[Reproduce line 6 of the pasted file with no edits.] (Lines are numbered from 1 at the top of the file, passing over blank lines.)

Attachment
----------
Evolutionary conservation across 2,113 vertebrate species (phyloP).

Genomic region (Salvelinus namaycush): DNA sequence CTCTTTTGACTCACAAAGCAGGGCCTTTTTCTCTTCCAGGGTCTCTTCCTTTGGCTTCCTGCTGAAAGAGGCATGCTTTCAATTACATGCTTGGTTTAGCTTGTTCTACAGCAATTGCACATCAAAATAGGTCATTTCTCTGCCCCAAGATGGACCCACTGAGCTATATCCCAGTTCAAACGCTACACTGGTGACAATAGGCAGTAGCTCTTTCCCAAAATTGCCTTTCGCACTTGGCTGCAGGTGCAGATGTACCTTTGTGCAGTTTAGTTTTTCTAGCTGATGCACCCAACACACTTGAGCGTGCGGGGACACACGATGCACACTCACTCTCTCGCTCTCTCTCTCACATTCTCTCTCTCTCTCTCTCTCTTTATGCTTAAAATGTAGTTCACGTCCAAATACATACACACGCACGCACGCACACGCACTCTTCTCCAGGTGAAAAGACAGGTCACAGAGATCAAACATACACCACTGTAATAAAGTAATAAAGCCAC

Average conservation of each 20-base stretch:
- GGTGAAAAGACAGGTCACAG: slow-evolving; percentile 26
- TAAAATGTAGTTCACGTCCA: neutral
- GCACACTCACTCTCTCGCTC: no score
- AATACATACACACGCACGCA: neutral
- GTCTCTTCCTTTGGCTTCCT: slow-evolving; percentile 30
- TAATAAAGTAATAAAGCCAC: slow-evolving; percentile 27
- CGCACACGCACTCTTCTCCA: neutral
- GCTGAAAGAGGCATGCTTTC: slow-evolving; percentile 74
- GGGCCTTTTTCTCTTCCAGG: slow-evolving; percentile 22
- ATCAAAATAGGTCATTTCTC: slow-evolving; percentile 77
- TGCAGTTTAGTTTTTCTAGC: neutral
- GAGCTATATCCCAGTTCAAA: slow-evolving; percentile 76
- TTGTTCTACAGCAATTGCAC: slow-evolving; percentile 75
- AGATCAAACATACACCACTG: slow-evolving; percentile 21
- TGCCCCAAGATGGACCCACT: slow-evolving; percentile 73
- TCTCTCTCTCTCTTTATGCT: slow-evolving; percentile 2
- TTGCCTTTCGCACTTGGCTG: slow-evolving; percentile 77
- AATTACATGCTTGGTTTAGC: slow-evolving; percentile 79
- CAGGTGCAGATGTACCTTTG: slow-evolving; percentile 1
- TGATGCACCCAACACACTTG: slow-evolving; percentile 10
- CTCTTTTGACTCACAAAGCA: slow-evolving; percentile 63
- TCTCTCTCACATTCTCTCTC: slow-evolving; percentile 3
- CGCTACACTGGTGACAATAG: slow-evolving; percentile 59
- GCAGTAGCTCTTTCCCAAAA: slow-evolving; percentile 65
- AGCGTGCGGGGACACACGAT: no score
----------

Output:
- GCACACTCACTCTCTCGCTC: no score